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Mano y Metal: Handcrafted Jewelry with an Industrial Edge

Good morning! I’d like to introduce you to this month’s spotlight artist, Des. She is the super talented, self taught jeweler from Little Village, Chicago, USA. Des started Mano y Metal in 2010 and has been working non-stop since! 

Her art pieces quickly caught my attention while stumbling thru etsy. She has soft feminine pieces, like the hand painted wood earrings, Frida Khalo earings. The Heart of a Biker series has confidence and “bad ass” written all over it, yet feels as soft and feminine as the earrings, and I LOVE it! The cuffs and rings, are so awesome; adorned with quotes that are so inspiring and motivating!

Mano y Metal is one of my favorites because of the unique contrasts between the tough metal and heart warming phrases.
READ the interview below for some awesome inspiration and motivation!
1. How did you start Mano y Metal? I was inspired by a street vendor I met in Puerto Rico this past summer, she had a steel block on her knee and was hammering wire on it to make earrings and I returned to Chicago unable to shake the desire to create jewelry and most importantly: use a hammer in the process—I love the irony of such an aggressive action i.e. hammering metal—and how it produces a delicate piece of wearable art=jewelry. 
 
2.What inspires you and how do you keep yourself motivated? People, experience, a phrase in a conversation, colors, train rides, dreams, tangled emotions, conflict, resolution, city sounds, the past, present, culture –all of it—I pull from all areas of my life and if something inspires me I scribble it on a post-it and add it to the collage of post-its on my wall… the pieces that get priority in being produced are the ones that keep me awake at night—tossing and turning, until I create and share them.
What keeps me motivated is the love Mano y Metal has received in this short time of being up and running. When a customer sends me a picture or a message telling me how much they like wearing their piece—that motivates me to keep producing new and fresh work.
3.How would you describe your style (Mano y Metal)? Definitely non-traditional, I am a self-taught jewelry artist so every day is a learning process and I like to create work that is bold, truthful, thought-provoking and most importantly FUN to wear! What we wear is a reflection of us and I hope people are able to connect to my work in some way and have fun wearing it.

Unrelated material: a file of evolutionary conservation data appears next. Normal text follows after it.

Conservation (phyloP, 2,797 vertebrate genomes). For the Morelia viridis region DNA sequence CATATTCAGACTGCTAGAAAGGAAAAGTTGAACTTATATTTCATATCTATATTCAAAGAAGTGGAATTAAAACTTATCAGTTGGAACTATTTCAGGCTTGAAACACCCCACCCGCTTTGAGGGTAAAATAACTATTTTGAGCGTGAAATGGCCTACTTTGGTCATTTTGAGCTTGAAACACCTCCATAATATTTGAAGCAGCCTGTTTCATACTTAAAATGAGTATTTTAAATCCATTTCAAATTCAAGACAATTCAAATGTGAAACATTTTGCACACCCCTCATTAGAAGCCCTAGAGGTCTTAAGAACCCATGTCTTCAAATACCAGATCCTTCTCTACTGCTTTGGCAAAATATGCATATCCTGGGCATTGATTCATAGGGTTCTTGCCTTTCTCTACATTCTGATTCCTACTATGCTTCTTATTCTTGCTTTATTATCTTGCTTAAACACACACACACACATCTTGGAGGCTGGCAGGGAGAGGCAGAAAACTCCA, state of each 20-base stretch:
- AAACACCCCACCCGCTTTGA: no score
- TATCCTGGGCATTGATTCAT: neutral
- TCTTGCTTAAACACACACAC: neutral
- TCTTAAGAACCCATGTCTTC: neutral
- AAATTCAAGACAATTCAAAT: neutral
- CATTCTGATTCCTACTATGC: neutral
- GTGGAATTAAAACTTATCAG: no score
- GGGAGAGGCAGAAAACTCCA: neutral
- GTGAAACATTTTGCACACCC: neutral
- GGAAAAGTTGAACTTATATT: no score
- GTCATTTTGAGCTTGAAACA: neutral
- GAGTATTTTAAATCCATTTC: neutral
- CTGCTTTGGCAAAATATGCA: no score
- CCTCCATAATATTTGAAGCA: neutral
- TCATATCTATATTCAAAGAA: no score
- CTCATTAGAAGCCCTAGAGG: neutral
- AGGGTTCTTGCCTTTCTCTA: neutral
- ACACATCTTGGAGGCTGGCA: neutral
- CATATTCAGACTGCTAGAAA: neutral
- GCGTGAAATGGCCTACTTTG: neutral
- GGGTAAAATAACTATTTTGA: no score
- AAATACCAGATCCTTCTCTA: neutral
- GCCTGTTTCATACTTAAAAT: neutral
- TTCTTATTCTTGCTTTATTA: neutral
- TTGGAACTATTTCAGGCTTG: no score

4. What is your creative process? I ride the wave of impulse with my creative process and I almost have no control over what will be produced—my artistic side is quite dominating and all I can do is put on some music that sets the groove for my creation time and see what I come up with—I try to work in the daytime too because the sunshine streaming in my window inspires me. Most importantly, I tell my inner critic to take a nap while I work so it doesn’t distract me! J
5. What do you enjoy most about creating your pieces? The ability to create whatever I want- literally—I like the ability to lift limits and if I like an image, color, word—I can put it on a piece of jewelry and I set out to make it happen- I no longer have to hunt for the perfect color, style—instead I can produce it myself and that is awesome! I love being able to share that ability with my customers too as I offer the option of customizing products– which transfers to them: the ability to get whatever they’d like hand stamped and created on jewelry (within my ability) for them or their loved ones. It’s a very cool feeling to be able to do that- be my own boss, create and share.
6. Any words of advice/tips for people who want to express their creativity, but don’t know how? Put your inner critic on mute. I see how children push limits and scribble on a piece a paper and call it a house—or call it a universe and the children believe in their scribbles- even beam with pride at their creations and as adults we tend to lose the ability to shed logic and just believe in our imagination— we put our creativity through a series of internal filters and end up dismantling the passion that evoked an idea to begin with.
Instead, pick a Sunday afternoon for that art project you’ve been putting off—play some music, set out your materials, remember to relax and have fun, trust your creative impulses and see what you come up with! Nurturing your creative side unveils parts of your personality that lay buried under the everyday routine we often get trapped in—use art to liberate the child within yourself; the one that believes in their ability to create.
Des would like to giveaway this rad cuff to one special Nina on the Moon reader!
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